Material highlights at Dutch Design Week 2018 part 1

Dutch Design Week takes place this year from 20 to 28 October. As always, the event focuses on designs of the future. Especially for you, we listed some of the best material highlights of Dutch Design Week 2018. Today, part 1, which focuses on fabrics and fashion. 

Fashion, a studio dedicated to designing and prototyping innovative textile products and garments, hosts an exhibition that showcases a range of innovative projects from various designers and researchers in the Netherlands and abroad, some experimental, some ready for sale and home use. The range varies from sustainable ways of thinking and designing to integrated technology that changes and improves the way garments behave, feel, and treat your body.

Additionally, as part of this event, MaterialDistrict presents a curated exhibition of carefully selected, innovative materials from 50 material brands. Textile made from pineapple leaves, rope made from human hair, fabric made from wood… During the event, visitors can experience how fancy fashion can be! Click here for more information.

Labeledby will show how new technology like 3D printing can be integrated in textiles and eventually in fashion.

Designer Mirte Veenstra presents a new use for “fish fluff”, a type of plastic, mostly orange or blue, that hangs under fishing nets to protect it. This material breaks off easily, polluting the oceans. Veenstra used the material to create a bikini.

The exhibition Raphia will show the process of making a shoe of mainly natural components. In the footwear industry of today you will find a lot of synthetic materials and mass production. Raphia aims to make a shoe with ingredients nature offers: dried palm leaves from the Raphia taedigera and natural rubber.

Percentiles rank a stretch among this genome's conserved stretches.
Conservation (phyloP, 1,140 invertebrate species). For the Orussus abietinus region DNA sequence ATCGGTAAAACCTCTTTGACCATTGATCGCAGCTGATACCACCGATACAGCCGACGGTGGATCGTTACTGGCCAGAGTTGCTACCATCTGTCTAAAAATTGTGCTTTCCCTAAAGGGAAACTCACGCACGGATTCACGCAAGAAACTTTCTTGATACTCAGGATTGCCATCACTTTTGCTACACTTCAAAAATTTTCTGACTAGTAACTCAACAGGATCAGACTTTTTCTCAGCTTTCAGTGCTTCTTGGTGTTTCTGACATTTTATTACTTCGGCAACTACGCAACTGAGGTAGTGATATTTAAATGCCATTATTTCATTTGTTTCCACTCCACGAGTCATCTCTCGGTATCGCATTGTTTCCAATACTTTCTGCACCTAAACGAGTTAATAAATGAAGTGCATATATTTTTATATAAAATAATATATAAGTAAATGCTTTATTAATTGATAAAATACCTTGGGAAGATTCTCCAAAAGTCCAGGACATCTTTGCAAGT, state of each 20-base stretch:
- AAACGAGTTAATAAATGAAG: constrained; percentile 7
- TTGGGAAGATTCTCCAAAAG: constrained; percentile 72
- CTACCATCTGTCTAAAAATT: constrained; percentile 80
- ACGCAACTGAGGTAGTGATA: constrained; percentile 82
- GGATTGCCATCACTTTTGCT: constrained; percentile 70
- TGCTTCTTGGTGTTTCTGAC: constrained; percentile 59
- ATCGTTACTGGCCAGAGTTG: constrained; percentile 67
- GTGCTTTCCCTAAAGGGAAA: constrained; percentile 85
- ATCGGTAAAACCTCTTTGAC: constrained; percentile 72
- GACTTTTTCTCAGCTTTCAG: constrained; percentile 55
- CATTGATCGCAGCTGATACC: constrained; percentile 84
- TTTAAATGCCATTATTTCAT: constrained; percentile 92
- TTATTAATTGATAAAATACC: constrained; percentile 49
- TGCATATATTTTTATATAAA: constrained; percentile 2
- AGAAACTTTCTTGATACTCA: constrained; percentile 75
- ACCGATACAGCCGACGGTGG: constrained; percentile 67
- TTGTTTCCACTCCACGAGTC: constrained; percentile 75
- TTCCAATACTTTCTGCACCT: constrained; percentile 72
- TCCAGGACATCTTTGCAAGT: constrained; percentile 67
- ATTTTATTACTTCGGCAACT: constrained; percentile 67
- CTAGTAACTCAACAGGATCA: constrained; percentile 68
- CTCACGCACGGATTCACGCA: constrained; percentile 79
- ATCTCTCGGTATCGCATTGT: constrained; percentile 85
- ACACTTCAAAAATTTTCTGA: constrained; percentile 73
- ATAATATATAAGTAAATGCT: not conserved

The Materialists, a team of creative whom aim to find new and innovative ways to use materials, tried to find new ways to reuse or recycle industrial production leather leftovers. Eight designers each took a different approach to the matter, from the direct use of leather skins to their reduction into fine powder.

Yksi hosts an exhibition focused on leather, looking for sustainable alternatives. Some of the exhibited designers use waste material from the slaughter industry, like fish leather or cow stomachs. Others created leather-like materials from vegetable material, including palm tree and coffee grounds. Other designers still try to extend the life span of leather or recycle the material.

Also at Yksi, you can find a collaboration between design studio Bron van Doen and designer Victoria Ledig. They present their project T-Slagerij, in which they turn the most common textile waste in Eindhoven, t-shirts and other cotton-based clothing, into rope. The project aims to inspire both consumers and the textile industry to create quality materials and products from textile waste.

The exhibition Textile Matters by The Swedish School of Textiles explores human needs in relation to textiles and communicate a new philosophy of how needs can be met through textiles.

In the exhibition Circular is the New Black, ReBlend illustrates the perspective and impact of fabric of 100% upcycled postconsumer textiles and postconsumer plastics.

Photos via DDW